A YA series along these lines is Diana Wynn Jones's "Dalemark Quartet".
The redoubtable Damon Knight wrote a charming novel titled The World and Thorinn, about which almost anything said would be spoilers.
Tanith Lee wrote mostly fantasy, but her novel Days of Grass is suitably post-apocalyptic with only dim memories of the world before.
Eric Van Lustbader's "Sunset Warrior" quintet (of which the last book is unreadable) starts out as sf then sort of blends into fantasy. I reckon you could count it as sf all the way if you're broadminded. And it, too, has a far-future world with its past forgotten.
Then there's Vonda N. MacIntyre's classic Dreamsnake.
One might also mention Michael Moorcock's bizarre tales of the "Dancers at the End of Time". Unique.
A romance-heavy YA series that sounds and reads like fantasy but is ultimately far-future sf is Meredith Ann Pierce's "Darkangel" trilogy.
Sort of along the specified lines is Doris Piserchia's A Billion Days of Earth, set (DTM) about 3 million years in the future. It's not really post-apocalyptic, but things sure have changed--in some ways, but not others. Deeply quirky, but many (including Ted Sturgeon) have thought it a work of genius. Another of her far-future post-apocalypse novels, Doomtime, is equally quirky, if in different ways; it's one of the few things I know of that sound like Jack Vance's style. Piserchia's works typically seem almost comic in telling, but often have deep cores of serious thought (Days does, Doomtime doesn't).
Sharon Shinn's somewhat romance-tinged "Samaria" series is close, though not right on: it's a colony world that has forgotten its real status; it's almost fantasy, but with enough hard sf to count as that.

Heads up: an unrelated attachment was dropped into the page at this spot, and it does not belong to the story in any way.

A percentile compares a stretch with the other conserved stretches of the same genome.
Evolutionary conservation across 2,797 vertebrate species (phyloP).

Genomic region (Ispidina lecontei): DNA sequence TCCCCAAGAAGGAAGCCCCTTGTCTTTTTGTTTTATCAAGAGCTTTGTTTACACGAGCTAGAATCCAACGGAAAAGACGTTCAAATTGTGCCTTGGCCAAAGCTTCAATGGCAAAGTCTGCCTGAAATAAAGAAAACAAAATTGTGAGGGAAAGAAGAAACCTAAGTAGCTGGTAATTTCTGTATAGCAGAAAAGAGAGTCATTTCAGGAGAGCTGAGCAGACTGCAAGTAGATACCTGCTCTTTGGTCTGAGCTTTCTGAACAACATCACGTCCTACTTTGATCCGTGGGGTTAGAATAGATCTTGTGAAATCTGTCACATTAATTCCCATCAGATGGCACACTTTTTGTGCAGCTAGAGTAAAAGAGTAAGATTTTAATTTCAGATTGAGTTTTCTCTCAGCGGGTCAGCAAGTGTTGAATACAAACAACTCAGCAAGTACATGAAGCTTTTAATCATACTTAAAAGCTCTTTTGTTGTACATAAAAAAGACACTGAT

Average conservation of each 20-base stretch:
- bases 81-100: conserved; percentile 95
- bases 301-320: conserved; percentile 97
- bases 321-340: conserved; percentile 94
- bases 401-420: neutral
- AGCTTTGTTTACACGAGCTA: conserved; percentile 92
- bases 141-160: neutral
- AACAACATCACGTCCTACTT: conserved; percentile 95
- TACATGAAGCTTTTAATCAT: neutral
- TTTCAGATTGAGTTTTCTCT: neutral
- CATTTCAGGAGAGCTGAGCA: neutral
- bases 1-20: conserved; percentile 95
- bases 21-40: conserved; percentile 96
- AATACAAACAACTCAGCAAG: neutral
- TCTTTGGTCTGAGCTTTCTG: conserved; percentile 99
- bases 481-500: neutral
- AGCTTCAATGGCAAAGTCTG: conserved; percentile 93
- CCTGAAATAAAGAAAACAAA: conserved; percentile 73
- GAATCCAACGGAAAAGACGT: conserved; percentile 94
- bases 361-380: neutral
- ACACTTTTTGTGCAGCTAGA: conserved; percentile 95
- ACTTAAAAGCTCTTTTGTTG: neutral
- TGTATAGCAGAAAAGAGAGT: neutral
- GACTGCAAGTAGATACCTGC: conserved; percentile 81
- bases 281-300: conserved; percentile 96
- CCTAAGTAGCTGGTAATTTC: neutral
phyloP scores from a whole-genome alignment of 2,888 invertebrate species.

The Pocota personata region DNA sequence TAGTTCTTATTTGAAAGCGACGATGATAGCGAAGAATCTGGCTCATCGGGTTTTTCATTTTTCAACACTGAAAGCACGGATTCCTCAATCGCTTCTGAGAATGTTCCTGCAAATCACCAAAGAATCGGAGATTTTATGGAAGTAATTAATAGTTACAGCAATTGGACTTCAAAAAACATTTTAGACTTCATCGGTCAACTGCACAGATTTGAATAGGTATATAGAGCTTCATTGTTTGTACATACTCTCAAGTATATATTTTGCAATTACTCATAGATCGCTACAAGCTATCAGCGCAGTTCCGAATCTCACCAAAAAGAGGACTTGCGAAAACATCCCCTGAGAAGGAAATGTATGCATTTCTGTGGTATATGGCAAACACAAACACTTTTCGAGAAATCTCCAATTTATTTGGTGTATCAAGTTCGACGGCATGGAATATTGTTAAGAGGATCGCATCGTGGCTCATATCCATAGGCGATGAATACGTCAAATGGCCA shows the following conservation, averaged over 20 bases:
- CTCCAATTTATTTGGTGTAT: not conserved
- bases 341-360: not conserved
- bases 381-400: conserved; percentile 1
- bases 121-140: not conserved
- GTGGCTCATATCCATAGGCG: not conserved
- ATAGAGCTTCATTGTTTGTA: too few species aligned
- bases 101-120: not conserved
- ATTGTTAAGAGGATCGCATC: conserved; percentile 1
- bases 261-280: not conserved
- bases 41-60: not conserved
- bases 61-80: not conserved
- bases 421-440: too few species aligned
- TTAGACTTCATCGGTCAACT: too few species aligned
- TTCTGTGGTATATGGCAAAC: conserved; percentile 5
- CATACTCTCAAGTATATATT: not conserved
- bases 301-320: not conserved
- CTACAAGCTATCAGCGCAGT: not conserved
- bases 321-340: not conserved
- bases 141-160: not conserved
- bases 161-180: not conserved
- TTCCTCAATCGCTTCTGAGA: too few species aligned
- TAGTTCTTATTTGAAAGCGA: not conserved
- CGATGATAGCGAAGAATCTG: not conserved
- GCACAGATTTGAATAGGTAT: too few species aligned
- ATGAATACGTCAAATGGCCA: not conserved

Robert Silverberg's three-part novel Nightwings is also a far-future world; it retains some dim connections with ours (the great cities--"great" being a few thousand population--of Roum, Jorslem, and Perris), and is post a certain apocalypse; good, thoughtful reading.
The excellent Brian Stableford has also produced some works that fit this category, including his very first published novel Cradle of the Sun, and his second The Blind Worm; another, also fairly early in his career, is Firefly (subtitled "A novel of the far future").
Yet another entry is Martha Wells' City of Bones.
Then there's Michael Williams' "Hawken Family" duology.
And to wrap it, there's gene Wolfe's titanic "Solar Cycle", which subsumes several rather long subseries.
All told, there's quite a lot more than I thought there'd be when I started looking at my lists. It seems a popular theme for authors of good quality.
September 11th, 2012, 08:49 AM
Over the weekend I pulled this book off my shelf because it looked old. I'd not looked at it in decades. Sure enough it is a first edition, 1952. I then found another one by her from 1954, 'The Stars Are Ours' also a first edition.
Originally Posted by mylinar
September 23rd, 2012, 08:41 PM
another vote for the Wool series.
September 24th, 2012, 11:52 AM
Live Long & Suffer
Yeah, I read that under the name Star Man's Son, probably in grade school. Norton had nice stories, at least that is what I thought back then, but later on she seemed kind of shallow. So it is like stories should have ratings relative to the age of the reader also.
Originally Posted by mylinar
It is especially interesting considering it is from 1952.
Last edited by psikeyhackr; September 26th, 2012 at 12:38 PM.